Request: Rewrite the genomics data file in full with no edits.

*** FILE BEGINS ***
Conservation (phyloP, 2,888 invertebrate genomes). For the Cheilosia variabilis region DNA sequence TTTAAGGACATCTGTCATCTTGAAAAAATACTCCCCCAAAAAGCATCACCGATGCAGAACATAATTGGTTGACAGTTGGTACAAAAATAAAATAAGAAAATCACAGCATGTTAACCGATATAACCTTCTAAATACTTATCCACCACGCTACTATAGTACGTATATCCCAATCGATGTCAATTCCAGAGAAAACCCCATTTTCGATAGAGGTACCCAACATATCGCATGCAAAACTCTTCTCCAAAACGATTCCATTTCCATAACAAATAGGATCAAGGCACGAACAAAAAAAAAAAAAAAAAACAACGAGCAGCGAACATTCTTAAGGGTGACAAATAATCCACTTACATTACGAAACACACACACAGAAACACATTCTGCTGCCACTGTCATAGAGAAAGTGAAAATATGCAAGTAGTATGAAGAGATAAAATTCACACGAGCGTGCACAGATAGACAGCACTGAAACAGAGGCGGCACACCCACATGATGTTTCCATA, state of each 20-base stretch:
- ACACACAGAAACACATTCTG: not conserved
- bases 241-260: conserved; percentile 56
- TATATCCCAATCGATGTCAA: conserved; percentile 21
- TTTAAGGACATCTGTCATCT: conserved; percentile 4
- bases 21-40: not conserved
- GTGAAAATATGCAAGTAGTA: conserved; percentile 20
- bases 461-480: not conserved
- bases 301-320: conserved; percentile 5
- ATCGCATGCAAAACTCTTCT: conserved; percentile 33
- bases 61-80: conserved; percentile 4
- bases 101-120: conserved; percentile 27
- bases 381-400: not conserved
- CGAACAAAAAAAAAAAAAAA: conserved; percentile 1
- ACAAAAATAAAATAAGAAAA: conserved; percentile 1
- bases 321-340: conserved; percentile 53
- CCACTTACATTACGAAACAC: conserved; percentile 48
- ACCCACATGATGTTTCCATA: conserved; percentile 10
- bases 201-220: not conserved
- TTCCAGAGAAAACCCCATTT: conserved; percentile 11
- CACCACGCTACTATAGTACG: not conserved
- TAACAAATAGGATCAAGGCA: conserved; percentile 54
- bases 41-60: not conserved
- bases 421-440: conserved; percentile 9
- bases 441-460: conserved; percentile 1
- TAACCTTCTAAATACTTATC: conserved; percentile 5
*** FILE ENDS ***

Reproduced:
Conservation (phyloP, 2,888 invertebrate genomes). For the Cheilosia variabilis region DNA sequence TTTAAGGACATCTGTCATCTTGAAAAAATACTCCCCCAAAAAGCATCACCGATGCAGAACATAATTGGTTGACAGTTGGTACAAAAATAAAATAAGAAAATCACAGCATGTTAACCGATATAACCTTCTAAATACTTATCCACCACGCTACTATAGTACGTATATCCCAATCGATGTCAATTCCAGAGAAAACCCCATTTTCGATAGAGGTACCCAACATATCGCATGCAAAACTCTTCTCCAAAACGATTCCATTTCCATAACAAATAGGATCAAGGCACGAACAAAAAAAAAAAAAAAAAACAACGAGCAGCGAACATTCTTAAGGGTGACAAATAATCCACTTACATTACGAAACACACACACAGAAACACATTCTGCTGCCACTGTCATAGAGAAAGTGAAAATATGCAAGTAGTATGAAGAGATAAAATTCACACGAGCGTGCACAGATAGACAGCACTGAAACAGAGGCGGCACACCCACATGATGTTTCCATA, state of each 20-base stretch:
- ACACACAGAAACACATTCTG: not conserved
- bases 241-260: conserved; percentile 56
- TATATCCCAATCGATGTCAA: conserved; percentile 21
- TTTAAGGACATCTGTCATCT: conserved; percentile 4
- bases 21-40: not conserved
- GTGAAAATATGCAAGTAGTA: conserved; percentile 20
- bases 461-480: not conserved
- bases 301-320: conserved; percentile 5
- ATCGCATGCAAAACTCTTCT: conserved; percentile 33
- bases 61-80: conserved; percentile 4
- bases 101-120: conserved; percentile 27
- bases 381-400: not conserved
- CGAACAAAAAAAAAAAAAAA: conserved; percentile 1
- ACAAAAATAAAATAAGAAAA: conserved; percentile 1
- bases 321-340: conserved; percentile 53
- CCACTTACATTACGAAACAC: conserved; percentile 48
- ACCCACATGATGTTTCCATA: conserved; percentile 10
- bases 201-220: not conserved
- TTCCAGAGAAAACCCCATTT: conserved; percentile 11
- CACCACGCTACTATAGTACG: not conserved
- TAACAAATAGGATCAAGGCA: conserved; percentile 54
- bases 41-60: not conserved
- bases 421-440: conserved; percentile 9
- bases 441-460: conserved; percentile 1
- TAACCTTCTAAATACTTATC: conserved; percentile 5